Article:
Or I could find a generous way to think about his list-making that includes it among the things I love about him. Buckingham says, “When you notice a flaw, recast it in your mind as an aspect of a strength.” In this case, I can think about how we never fail to pay bills or get the filters changed or shop for holidays or …. When we have a big event coming up, like giving a party or preparing for a hurricane, I can count on him to plan for it and execute all the things that on his list. His list-making has made my life easier and more secure.

So when I think about his list-making, my feelings are fondness and amusement and acceptance — even awe for how much he accomplishes. I haven’t compartmentalized a piece of him away hoping not to think about it. Compartmentalizing doesn’t really work. Those cordoned-off aspects of the person continue to be there, ready to generate irritation and resentment whenever you can’t ignore them. Besides, ignoring them takes energy.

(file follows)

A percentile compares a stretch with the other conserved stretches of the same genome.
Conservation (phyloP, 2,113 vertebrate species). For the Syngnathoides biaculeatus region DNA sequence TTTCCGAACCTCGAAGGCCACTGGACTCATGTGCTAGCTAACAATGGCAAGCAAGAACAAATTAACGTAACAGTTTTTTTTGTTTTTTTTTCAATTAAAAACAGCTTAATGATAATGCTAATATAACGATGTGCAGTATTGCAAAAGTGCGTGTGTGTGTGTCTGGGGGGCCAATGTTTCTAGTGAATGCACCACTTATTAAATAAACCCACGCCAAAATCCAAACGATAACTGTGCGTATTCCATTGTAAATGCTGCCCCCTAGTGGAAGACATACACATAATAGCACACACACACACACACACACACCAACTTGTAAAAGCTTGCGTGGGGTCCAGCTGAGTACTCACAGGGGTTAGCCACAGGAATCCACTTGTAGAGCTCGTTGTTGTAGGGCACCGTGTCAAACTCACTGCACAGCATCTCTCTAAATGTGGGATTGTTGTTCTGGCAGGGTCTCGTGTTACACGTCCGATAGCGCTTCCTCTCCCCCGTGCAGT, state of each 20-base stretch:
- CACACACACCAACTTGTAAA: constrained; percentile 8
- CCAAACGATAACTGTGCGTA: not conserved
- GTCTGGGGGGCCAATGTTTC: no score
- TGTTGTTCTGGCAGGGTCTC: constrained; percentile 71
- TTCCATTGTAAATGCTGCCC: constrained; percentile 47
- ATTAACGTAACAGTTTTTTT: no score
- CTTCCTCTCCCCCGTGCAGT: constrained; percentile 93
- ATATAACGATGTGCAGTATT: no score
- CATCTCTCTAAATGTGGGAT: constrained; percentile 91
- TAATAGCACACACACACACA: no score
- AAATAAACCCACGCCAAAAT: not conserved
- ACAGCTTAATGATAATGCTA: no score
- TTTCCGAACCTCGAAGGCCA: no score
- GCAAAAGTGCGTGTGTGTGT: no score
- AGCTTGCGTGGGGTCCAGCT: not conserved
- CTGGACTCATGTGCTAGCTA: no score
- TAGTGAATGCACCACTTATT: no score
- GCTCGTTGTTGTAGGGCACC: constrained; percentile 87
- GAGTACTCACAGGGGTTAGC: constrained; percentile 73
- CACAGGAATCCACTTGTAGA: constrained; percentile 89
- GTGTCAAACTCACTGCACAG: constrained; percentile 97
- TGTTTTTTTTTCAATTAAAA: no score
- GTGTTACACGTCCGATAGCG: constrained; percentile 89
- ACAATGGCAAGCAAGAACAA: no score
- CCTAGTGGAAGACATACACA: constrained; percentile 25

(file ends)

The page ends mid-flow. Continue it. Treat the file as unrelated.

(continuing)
I view this as a form of realistic optimism where I’m choosing how I want to deal with fuzzy meaning (a lovely term that I got from Dr. Sandra Schneider). There is no right or wrong interpretation of his list-making behavior. So I can choose an interpretation that increases my appreciation of him every time it becomes evident. It took a while to make this interpretation habitual, but it becomes easier all the time.

Aside: This approach is not suitable for violence or abuse of any kind. But it is helpful for the personality differences that lead to ongoing friction between two people who love each other and want to make marriage work together.